INSIDE TRACK

Mexico 2014 | DIPLOMACY | GUEST SPEAKER

TBY talks to Gustavo Almaraz Petrie, Executive Director of GEP: Grupo Estrategia Política, on the importance of lobbying and its role in building a better society and economy.

Gustavo Almaraz Petrie
BIOGRAPHY
Gustavo Almaraz Petrie holds a Law degree from the Universidad Panamericana and joined GEP: Grupo Estrategia Política in 2002, where he is currently Executive Director. He is also Vice-President for the National Association of Professional Lobbying (PROCAB), a non-profit organization founded in 2000, the mission of which is to promote the development of ethical, professional practices in lobbying activity.

In a time of important political reforms in Mexico, how does lobbying ensure that all actors of the various sectors benefit from them?

It's not so much about benefiting from the reforms as it is being a part of those reforms and having a voice and the possibility to express your point of view. The final decision is always in the hands of the authorities and the legislature. As lobbyists we have to be very respectful of that. The most important aspect of the lobbying process is to provide the right information for those key actors. When a country is in transition, it may not be possible to have a say in some of the decisions. If you do, you have the possibility of helping to change or shift policy. That is why lobbying is so important, and such a good instrument, and if an industry understands this, it has a timely say with the correct information. Otherwise, is too late for the company to have that discussion, and is unable to make proper use of the tool.

What are the parameters of lobbying in Mexico? When should foreign investors resort to a lobbying firm, and what can they expect?

We recommend being proactive. Always lobby pro-actively, and lobby broadly over a long period of time. Reactive lobbying is insufficient, as you're always late to the table and unable to effectively deliver your message. It's best not to convey your message in a crisis situation. I always tell my clients that in-house lobbying in your firm is always as important as your lawyer, your accountant, or your marketing or finance chief. You have to have that assessment all the time when you're making a decision or an investment. If you don't understand the politics, laws, and fiscal scheme of the place you're investing in, then you're in trouble.

What is PROCAB's role in promoting lobbying in Mexico?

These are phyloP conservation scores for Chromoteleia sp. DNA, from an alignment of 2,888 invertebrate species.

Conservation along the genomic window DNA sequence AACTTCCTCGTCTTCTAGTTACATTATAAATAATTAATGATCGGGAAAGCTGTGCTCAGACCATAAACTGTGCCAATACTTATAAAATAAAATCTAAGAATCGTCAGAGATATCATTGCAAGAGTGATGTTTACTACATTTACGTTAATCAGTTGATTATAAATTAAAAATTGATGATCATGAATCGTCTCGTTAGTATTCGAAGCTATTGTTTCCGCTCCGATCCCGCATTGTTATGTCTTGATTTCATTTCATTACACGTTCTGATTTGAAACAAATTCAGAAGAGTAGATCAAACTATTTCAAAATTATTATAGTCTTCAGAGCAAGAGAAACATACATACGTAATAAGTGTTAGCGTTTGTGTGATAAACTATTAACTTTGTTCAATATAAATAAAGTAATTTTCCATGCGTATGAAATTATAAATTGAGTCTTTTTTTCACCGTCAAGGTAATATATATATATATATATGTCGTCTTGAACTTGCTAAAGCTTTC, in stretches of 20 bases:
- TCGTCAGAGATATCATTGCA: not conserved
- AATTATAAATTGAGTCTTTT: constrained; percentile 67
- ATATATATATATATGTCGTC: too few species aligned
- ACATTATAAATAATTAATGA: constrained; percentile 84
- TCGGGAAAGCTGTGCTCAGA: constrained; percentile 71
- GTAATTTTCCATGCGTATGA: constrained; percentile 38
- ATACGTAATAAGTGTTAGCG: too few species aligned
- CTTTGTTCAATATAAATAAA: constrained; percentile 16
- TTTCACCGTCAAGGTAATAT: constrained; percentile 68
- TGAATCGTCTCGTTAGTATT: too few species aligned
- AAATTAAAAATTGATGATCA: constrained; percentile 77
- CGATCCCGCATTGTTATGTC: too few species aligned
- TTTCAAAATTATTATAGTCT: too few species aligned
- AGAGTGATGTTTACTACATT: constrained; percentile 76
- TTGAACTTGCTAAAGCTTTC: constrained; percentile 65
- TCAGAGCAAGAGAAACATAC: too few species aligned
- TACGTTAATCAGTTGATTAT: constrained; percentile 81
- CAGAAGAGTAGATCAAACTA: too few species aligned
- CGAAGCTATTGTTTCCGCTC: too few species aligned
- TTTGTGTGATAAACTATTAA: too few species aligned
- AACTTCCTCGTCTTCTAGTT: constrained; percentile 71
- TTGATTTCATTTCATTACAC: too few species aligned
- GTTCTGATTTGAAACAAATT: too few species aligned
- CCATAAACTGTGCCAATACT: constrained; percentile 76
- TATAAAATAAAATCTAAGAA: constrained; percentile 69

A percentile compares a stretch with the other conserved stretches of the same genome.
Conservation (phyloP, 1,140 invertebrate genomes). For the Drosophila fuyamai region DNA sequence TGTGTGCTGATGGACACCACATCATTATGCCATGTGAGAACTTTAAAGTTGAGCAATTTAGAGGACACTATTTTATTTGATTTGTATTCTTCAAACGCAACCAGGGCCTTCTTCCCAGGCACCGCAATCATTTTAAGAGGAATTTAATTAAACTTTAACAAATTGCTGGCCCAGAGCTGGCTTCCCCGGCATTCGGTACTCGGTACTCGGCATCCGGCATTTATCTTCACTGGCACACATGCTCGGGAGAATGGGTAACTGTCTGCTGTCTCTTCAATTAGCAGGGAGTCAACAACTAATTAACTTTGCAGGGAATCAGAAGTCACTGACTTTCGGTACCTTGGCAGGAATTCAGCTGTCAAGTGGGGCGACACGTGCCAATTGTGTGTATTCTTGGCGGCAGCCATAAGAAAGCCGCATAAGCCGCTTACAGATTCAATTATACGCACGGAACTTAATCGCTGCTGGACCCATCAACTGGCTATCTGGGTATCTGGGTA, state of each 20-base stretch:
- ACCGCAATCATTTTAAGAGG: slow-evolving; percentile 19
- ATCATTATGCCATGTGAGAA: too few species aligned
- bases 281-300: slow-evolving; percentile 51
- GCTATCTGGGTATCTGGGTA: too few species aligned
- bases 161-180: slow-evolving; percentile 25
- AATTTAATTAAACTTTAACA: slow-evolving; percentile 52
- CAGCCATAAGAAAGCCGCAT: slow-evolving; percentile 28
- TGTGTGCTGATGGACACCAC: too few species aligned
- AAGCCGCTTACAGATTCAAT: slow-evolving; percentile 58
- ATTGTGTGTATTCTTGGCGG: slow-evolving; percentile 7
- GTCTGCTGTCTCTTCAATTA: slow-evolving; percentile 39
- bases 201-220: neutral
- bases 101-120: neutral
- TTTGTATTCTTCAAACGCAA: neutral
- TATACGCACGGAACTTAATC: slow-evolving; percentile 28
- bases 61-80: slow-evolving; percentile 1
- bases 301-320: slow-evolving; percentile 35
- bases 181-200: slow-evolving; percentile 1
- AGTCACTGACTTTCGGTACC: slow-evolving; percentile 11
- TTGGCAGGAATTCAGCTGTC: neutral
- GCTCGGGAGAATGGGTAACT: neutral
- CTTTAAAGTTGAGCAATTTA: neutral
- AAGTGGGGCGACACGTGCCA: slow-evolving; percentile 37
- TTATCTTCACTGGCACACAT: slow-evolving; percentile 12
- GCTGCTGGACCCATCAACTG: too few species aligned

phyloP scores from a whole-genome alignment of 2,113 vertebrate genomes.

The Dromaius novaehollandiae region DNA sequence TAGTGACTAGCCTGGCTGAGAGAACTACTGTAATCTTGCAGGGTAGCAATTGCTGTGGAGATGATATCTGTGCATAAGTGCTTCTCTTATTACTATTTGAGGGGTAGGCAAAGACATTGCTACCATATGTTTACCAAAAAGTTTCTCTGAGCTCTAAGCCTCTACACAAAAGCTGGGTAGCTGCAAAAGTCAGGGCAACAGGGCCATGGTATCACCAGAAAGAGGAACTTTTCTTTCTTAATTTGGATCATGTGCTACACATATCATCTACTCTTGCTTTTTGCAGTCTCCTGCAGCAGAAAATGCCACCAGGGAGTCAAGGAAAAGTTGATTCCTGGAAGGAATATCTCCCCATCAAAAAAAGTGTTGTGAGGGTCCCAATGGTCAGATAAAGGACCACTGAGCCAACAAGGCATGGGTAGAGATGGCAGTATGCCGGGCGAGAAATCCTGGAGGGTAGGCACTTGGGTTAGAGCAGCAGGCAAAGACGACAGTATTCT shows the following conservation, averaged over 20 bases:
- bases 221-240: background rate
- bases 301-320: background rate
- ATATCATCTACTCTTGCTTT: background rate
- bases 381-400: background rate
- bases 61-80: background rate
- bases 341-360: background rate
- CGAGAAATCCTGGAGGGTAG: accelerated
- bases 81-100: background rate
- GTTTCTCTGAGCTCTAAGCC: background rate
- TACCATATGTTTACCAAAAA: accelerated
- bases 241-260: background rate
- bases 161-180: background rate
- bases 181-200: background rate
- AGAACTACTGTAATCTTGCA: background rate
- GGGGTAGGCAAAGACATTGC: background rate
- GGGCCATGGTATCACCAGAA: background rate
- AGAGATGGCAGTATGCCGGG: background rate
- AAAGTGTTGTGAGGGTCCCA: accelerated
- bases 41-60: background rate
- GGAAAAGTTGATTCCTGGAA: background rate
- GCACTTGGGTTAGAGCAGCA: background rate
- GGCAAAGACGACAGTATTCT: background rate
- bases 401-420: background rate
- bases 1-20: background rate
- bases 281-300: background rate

The National Association of Professional Lobbying (PROCAB) is an association with different committees in which we discuss the way we work and the way we should work, as well as our code of ethics, how to transmit our messages regarding lobbying in Mexico, how to be an efficient interlocutor, and how to propose good regulations that work.

“The National Association of Lobbying Professionals (PROCAB) is formed of 18 consulting firms and government relations areas representing private industry"

Corruption remains an important challenge for Mexico, but at the same time there are increasing efforts aimed at formalizing activities like lobbying. In such a context, how is lobbying perceived and how do you think you can improve the public awareness and perceptions of lobbying?

Perception is everything in this sector, and we have to do things correctly. My company was investigated for over a year to see if we had any ties to corruption. Only after that yearlong investigation were the government, politicians, and statesmen ready to work with me. In this line of work it takes just one mistake to end your business. It's a thin line often, but you have to determine where that line is and never cross it. Once you have the reputation of stability in that regard, nobody will ever propose anything irregular again; it will never come up again in conversation. I've been doing this for many years, and I've never been offered any illegal incentives to vote a certain way. The good thing about the Mexican Congress today is that there are so many parties that nobody can guarantee a successful vote. It makes Congress incorrigible in a way.

You represent a large portfolio of clients from many different sectors. Which sectors do you think have the greatest need for lobbying?

Insurance companies are always on the minds of policy makers, and so are always important clients. Being highly regulated they always have to keep abreast of legislative developments concerning their sector. The food industry is also on the minds of policy makers, not only due to the obesity issue, but also from a taxation perspective. The wine and liquor industry is another in need of lobbying worldwide. Overall, every industry and every sector is subject to rules and regulations that affect its constituent companies and players. Lobbying is an important resource for all these industries and sectors. Taking part in the making of national laws is rewarding. Through lobbying, we are looking out for an entire industry's interests, and having our efforts come to fruition for the benefit of the people we represent makes it all worthwhile.